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Dammit David! STFU. Don't give em any ideas
:-)
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It acts like a coat of paint...umm, okay. But it's not. Primer doesn't have all of the expensive stuff in paint - the stuff that makes it durable and washable with good hiding ability. It kills me when people skimp on paint cost when it's such a small part of the overall job. People that tint primer frequently only apply one coat of paint. That's not nearly the same thing as having two coats of paint. The buildup thickness is not the same and the paint job will not wear as well. On some things that might matter, but on other things it definitely does. If you see someone tint primer when they're painting new siding, be very afraid.
R
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On 11/9/2010 6:03 PM RicodJour spake thus:

I don't know about that.
Point about skimping on paint well taken. However, even if applying multiple coats, it's still a good idea to tint just to make it easier to cover a large color difference. After all, why use more paint than necessary?
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Unless someone is using crap paint, two coats of paint will cover just about anything. I've seen crap paint applied in three coats and you could still see the taped joints. I've never seen any color change that wasn't covered with primer and two coats. Since we're talking about tinting primer, that can only mean omitting the second coat of paint.
The only reason people tint primer is to get a little bit of an edge. The edge may be skipping the second coat of paint, or it might be making the little holidays in the first coat disappear. Either way, they're tinting to save time or money, and it's usually at the expense of complete coverage and/or a long-lasting paint job.
When you say "why use more paint than necessary?" it's kind of off point. Of course you shouldn't use more paint than is necessary, but what constitutes necessary? Is it how it looks or how it wears? The limiting factor may be purely a cosmetic issue immediately (right at the time the last coat dries), but more likely, and preferably, the limiting factor should be a certain finish thickness which will determine the longevity of the paint job. In high quality paint the finish thickness is specified. This becomes particularly important when the job is sprayed as some paint jockeys thin the paint to extend it and make it easier to spray fast, so the coverage and buildup take a hit. Two thinned coats might not provide sufficient buildup. Those guys have no choice but to tint the primer.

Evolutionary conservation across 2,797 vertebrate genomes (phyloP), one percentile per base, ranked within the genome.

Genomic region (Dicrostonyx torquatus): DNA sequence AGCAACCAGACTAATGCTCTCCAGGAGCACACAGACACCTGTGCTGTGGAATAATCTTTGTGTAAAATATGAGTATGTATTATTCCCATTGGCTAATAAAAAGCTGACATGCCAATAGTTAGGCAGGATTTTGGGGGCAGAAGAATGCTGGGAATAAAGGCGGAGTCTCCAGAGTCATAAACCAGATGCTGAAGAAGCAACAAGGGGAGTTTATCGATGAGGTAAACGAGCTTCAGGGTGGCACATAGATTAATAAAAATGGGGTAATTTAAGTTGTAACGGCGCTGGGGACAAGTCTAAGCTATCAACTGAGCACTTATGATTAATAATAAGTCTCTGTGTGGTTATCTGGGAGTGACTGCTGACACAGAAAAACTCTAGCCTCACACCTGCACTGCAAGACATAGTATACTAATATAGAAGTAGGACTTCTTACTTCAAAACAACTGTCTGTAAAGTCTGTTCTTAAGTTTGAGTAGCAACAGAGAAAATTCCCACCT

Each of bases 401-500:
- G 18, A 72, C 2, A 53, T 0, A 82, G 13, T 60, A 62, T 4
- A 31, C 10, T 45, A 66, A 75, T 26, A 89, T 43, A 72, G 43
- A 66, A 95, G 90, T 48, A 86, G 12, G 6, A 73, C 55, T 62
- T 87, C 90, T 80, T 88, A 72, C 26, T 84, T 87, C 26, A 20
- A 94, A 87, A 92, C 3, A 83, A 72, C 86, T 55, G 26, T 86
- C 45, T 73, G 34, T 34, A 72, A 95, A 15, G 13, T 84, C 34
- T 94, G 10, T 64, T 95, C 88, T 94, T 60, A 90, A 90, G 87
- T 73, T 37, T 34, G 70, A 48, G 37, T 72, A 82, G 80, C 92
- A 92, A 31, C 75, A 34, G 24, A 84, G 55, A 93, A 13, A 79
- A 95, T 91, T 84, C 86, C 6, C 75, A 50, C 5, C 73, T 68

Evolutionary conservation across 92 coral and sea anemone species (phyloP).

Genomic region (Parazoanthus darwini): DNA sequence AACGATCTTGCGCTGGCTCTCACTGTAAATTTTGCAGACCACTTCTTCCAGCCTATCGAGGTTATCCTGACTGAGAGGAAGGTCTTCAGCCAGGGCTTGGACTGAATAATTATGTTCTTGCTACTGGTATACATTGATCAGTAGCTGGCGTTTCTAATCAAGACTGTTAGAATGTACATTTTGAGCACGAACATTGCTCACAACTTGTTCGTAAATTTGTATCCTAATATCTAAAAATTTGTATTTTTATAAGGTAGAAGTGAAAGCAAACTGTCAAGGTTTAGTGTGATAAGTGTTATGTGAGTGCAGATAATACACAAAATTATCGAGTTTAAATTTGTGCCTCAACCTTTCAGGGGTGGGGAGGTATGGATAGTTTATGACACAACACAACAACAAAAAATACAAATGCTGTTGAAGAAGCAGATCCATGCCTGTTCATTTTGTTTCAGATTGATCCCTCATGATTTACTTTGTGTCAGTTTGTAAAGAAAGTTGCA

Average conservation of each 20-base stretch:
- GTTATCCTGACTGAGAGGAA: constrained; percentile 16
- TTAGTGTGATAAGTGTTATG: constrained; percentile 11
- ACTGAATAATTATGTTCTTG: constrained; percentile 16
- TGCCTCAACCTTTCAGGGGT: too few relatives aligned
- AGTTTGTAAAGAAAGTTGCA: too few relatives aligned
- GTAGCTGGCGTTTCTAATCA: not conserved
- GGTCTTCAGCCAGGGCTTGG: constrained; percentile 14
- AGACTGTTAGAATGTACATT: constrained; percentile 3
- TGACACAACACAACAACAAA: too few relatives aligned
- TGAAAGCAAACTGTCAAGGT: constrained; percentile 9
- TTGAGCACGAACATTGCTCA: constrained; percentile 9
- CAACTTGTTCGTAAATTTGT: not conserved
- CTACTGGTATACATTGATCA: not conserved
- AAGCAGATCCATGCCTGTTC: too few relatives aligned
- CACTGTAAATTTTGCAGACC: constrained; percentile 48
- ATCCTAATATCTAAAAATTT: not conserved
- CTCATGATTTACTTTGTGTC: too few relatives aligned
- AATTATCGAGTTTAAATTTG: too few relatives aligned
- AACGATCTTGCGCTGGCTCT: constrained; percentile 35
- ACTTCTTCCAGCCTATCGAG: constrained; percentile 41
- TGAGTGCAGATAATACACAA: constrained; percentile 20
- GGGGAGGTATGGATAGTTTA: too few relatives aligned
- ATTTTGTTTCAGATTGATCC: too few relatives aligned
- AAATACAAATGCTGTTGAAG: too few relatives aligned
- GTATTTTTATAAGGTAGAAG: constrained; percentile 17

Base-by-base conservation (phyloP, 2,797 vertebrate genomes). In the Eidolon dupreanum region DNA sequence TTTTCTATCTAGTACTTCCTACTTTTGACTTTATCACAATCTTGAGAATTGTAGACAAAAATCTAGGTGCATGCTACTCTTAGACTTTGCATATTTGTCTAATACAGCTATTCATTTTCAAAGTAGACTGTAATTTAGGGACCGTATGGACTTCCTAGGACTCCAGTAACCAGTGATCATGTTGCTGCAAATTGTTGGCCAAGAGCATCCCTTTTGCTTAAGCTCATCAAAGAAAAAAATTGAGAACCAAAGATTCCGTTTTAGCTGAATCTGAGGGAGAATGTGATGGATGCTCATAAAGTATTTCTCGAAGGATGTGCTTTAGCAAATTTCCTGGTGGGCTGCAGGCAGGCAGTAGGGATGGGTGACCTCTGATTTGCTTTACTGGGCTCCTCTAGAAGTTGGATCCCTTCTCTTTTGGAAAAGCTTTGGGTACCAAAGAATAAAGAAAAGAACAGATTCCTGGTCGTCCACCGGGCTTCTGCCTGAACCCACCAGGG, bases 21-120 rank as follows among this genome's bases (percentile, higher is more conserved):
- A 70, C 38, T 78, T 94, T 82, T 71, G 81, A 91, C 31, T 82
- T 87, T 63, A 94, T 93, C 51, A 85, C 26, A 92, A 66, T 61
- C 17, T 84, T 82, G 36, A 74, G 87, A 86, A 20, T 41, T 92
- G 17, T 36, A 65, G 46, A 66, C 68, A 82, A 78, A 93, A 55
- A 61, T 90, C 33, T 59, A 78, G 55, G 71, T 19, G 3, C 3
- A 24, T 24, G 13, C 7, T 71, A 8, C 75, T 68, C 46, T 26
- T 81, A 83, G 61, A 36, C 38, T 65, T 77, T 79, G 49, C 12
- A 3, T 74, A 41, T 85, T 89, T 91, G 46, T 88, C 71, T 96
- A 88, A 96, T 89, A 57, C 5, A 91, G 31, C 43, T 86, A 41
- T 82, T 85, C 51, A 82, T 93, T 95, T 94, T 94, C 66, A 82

R
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If you bid or pay for a one coat job then tinting primer can be necessary to do it one coat paint. Few are willing to pay for a second coat. you tint primer so you dont screw yourself into unnecessary work. Thats the way its always been back to 12845 BC when cavemen were hired to paint caves for the cave king.
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Guess it was known as Bear paint back then.
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wrote:>>

No, but look at it this way: If I (a decided non-pro, like most homeowners) need to use primer anyway, and I'm going from a light to a dark, I can use the primer coat to get a little further along in covering up the original light color than I would if I used untinted primer and two coats of paint.
In other words, I'm still applying three coats in total, but with tinted primer I can get the color-hiding effects of four coats (one of primer and three of paint) while still only applying three coats.
In still other words, if primer can be tinted, it's slightly foolish to turn what could be a double-duty coat into a single-duty coat, when double- duty has no downside and plenty of upside.
Now if you wanted to use tinted primer to /cheat/, then that's a whole other ballgame.
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I can't argue with any of that. I really can't argue with whatever someone wants to do on their own house, either. I just wanted to make it clear that tinted primer is not a color coat replacement.
R
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I wholly agree.
It is not a cheat or a shortcut, but an enhancement to what you would have done had the primer not been tinted.
--
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thanks for the tip - I have one of these already, but don't tend to use it unless it's a job I can do in one go (rather than a couple of hours here and there) because of the cleaning. I will try to do this one in one very long day...
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Again, I had absolutely no problem covering the roller/head with plastic food wrap for a night or two. Hell, with latex paint, I've had brushes covered for days in the frig. Not suggesting putting the power roller in the frig!
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I dont think one coat of anything is possible to get a good finish on compound and drywall, if it works im amazed. For exterior I would not use it, not will I use a latex primer outside, the point of primer outside is to penetrate and bond, latex cant penetrate as deep as oil, its the size of the molecules in latex they are bigger.